Tuesday, August 30, 2011

Small Window of Opportunity

It's great fun to take advantage of a child's small size and their naivety.  It can come in handy for solving problems, or for entertainment purposes.  Let me explain...

Solving problems:

Kids can so easily be convinced of nearly anything.  (Although, I have never convinced my 4 year old that if he keeps eating all those hot dogs that he will become a hot dog.  He says "Mom, that does not happen.  People do not turn into food."  I have yet to get him to believe otherwise.)  Sometimes issues arrive in a kids life that simple logic and reality do not solve.  They can't get past their magical thinking, or they do not understand how reality can be so different from what they think is really going on.  One day, out of nowhere, my son became terrified of monsters.  It became a phobia.  He was shaking and crying, unable to eat or sleep.  It was exhausting and heart breaking to see him so scared.  He'd jump at every noise.  Well, telling him monsters do not exist was worthless.  He did not buy it.  We tried to explain the difference between real and imaginary.  He still wasn't sure.  We reminded him of how we saged the house when we moved in.  Still, nothing.  We had him draw pictures of monsters, then put the red circle with a slash through it and hang the pictures on our doors to tell monsters they couldn't come in.  We hated doing that, at first, because we didn't want to fall into acting like monsters existed.  But we had to get into his way of thinking to pull him out of it.  Finally, it dawned on me.  What are monsters if not yucky, gross, scary and ... dirty!  So the one thing they would hate most is soap.  I made up this elaborate story about how monsters will turn into a flower if they touch soap, so they are super afraid of it because they want to be dirty and gross.  No one is afraid of a flower.  For a few weeks, my son chucked a bar of soap under his bed to ward off the dirty foes, and that was that.  Being naive can cause problems, and when it does sometimes that same trait helps solve them!

Another problem solving example: They are small enough to fit behind the couch or under tables to get things out that got stuck behind or under them.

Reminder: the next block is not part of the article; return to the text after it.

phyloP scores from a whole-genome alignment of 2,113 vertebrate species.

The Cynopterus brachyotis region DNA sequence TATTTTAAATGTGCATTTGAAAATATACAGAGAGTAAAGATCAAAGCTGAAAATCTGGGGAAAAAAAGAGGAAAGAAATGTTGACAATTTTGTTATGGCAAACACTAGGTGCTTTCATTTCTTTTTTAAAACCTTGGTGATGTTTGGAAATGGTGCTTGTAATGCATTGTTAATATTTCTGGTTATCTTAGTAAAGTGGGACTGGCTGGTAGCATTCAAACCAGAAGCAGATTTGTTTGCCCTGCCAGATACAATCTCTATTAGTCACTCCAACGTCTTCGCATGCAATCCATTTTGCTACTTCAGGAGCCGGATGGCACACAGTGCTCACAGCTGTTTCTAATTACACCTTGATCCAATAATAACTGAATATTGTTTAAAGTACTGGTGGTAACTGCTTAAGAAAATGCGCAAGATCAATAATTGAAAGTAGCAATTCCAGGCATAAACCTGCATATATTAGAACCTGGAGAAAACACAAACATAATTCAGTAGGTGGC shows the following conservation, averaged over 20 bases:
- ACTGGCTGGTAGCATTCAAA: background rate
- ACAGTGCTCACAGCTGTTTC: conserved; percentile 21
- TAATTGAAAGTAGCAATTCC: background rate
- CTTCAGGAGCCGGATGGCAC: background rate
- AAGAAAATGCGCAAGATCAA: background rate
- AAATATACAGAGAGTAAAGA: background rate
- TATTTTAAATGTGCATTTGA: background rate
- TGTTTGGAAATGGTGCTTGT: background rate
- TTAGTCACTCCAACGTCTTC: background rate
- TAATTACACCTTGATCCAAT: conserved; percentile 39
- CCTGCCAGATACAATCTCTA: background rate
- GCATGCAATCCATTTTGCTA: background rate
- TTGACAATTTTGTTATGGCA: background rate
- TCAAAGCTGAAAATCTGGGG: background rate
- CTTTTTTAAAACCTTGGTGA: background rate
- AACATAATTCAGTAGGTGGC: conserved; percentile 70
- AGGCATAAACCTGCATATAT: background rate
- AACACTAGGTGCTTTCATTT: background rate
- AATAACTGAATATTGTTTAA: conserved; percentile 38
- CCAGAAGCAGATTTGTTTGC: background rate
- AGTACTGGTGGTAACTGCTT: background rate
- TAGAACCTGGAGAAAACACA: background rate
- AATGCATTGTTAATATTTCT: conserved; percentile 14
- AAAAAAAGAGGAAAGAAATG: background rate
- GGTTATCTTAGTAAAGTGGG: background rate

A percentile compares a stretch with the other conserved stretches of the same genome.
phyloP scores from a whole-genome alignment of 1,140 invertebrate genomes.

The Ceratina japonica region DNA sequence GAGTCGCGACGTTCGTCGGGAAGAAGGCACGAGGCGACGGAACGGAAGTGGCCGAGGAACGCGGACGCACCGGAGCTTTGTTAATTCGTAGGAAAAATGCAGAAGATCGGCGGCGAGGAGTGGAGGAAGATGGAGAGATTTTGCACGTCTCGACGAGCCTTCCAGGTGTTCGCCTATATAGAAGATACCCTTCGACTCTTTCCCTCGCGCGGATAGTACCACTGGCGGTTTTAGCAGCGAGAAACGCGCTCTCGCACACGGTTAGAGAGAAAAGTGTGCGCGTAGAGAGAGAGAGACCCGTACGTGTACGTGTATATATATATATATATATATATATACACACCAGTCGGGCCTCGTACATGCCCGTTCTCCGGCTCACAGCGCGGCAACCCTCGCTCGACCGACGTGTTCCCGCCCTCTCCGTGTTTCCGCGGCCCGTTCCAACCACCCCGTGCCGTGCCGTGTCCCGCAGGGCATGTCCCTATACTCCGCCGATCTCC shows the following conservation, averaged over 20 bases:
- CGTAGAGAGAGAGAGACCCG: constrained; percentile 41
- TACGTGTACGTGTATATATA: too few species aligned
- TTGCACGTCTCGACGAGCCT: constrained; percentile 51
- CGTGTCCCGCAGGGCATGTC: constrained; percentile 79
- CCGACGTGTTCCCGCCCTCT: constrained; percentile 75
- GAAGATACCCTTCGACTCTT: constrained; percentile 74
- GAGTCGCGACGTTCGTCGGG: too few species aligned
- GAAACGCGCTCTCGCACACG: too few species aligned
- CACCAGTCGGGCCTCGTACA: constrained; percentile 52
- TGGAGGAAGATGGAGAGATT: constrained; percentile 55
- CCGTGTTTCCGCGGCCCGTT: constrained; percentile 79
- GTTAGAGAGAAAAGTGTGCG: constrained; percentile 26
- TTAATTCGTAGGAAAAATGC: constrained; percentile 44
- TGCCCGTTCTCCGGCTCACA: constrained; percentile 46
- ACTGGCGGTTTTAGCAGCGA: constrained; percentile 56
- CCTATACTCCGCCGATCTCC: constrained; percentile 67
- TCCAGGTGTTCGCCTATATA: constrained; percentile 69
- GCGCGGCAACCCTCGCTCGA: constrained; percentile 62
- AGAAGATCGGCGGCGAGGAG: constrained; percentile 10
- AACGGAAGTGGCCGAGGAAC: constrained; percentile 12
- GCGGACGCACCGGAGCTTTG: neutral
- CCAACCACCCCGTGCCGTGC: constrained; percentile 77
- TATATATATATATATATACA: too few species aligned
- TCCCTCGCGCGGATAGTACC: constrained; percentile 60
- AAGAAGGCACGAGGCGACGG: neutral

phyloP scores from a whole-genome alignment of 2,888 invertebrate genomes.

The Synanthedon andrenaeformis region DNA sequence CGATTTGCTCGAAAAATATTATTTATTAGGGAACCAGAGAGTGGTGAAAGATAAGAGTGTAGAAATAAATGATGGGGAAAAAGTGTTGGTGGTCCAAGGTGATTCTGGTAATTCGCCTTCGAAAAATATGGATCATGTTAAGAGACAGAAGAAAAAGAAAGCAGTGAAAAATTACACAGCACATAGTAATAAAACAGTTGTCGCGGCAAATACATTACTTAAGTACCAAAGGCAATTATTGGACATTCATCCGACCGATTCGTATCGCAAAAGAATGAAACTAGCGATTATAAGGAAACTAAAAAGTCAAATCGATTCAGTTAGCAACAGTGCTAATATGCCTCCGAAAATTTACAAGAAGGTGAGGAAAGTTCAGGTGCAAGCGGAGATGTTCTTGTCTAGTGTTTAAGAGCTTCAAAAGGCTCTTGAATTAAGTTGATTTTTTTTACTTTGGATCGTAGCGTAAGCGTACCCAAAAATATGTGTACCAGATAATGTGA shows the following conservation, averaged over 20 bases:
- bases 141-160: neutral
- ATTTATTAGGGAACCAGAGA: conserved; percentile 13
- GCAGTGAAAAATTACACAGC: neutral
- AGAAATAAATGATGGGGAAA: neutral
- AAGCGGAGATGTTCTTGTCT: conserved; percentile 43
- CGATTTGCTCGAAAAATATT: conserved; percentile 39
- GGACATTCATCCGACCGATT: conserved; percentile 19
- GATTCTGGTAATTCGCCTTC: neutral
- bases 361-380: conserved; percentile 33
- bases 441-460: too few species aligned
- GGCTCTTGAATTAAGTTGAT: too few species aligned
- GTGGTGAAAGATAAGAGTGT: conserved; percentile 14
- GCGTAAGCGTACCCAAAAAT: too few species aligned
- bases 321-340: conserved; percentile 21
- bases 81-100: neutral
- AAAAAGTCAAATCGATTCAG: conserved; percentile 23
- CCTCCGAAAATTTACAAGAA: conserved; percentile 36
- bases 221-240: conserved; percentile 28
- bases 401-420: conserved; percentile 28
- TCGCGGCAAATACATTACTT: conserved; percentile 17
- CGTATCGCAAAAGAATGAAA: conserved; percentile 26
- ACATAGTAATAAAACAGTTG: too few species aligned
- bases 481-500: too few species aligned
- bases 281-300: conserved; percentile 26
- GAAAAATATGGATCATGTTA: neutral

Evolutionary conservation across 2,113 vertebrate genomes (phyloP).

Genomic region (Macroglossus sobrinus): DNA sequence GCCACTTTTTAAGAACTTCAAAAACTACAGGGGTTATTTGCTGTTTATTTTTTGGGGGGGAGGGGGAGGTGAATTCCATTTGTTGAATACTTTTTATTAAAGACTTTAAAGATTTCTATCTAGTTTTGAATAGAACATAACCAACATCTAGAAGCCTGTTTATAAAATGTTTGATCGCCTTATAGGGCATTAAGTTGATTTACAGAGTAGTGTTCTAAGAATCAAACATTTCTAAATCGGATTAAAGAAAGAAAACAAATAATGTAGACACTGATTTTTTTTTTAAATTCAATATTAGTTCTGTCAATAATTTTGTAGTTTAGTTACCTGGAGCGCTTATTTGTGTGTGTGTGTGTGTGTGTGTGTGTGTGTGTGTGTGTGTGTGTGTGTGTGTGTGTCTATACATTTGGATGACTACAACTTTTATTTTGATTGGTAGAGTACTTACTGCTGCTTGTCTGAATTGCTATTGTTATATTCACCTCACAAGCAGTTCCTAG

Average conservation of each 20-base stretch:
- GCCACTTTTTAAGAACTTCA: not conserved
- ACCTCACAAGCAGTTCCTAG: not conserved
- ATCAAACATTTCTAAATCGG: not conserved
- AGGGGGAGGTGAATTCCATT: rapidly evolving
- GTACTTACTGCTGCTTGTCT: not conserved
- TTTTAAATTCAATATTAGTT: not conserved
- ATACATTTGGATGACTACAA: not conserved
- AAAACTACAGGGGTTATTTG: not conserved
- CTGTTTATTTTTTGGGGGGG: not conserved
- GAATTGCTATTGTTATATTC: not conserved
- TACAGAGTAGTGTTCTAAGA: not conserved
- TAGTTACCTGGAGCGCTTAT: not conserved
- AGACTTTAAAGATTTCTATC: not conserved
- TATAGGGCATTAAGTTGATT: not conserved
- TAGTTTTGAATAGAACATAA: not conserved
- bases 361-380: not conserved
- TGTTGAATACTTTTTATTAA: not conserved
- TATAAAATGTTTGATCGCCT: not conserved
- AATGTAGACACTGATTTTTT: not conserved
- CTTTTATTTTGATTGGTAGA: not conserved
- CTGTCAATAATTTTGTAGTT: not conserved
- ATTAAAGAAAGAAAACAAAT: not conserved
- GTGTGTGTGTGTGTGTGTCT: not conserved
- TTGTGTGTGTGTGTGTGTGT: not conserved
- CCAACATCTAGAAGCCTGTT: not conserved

Today my son was playing with an air rocket.  You know, the kind you put on a launch pad and stomp on the air pump and they fly up into the air.  Well, my son was convinced he was hitting the moon with the rocket.  I even told him he had knocked down a cloud.  He was so sure he did once he looked up and saw there were no clouds in the sky!  Surely Momma was telling the truth!  And then the rocket went up again, and came back down on his head.  This is where the line between good parenting and bad parenting starts to get a little blurry....
Me    "Oh no!  You knocked your head off with a rocket!"
Son   "What!?"  *feeling his head*  "No, I think I feel it.  It's still there."
Me    "I don't think so, I don't know what you are feeling.  I can't see your head anywhere!  Maybe it rolled down into the drain!"
Son    "Oh no!  I'll go check!"

So he was looking all around for his head, occasionally stopping to feel his head and look confused.  I just sat back and giggled.  My husband even asked why he was looking in the drain.  He shook his head when I told him he was looking for his blown off head. 

Eventually my son walked over to me and said "Mom, I know my head must still be here!  See!?", and he removed his sunglasses.
"Oh!  There it is!  I couldn't see it behind your glasses."

No harm no foul.... right?

Another entertainment example: They are small enough to fit behind the couch or under tables to get things out that got stuck behind or under them.

No comments:

Post a Comment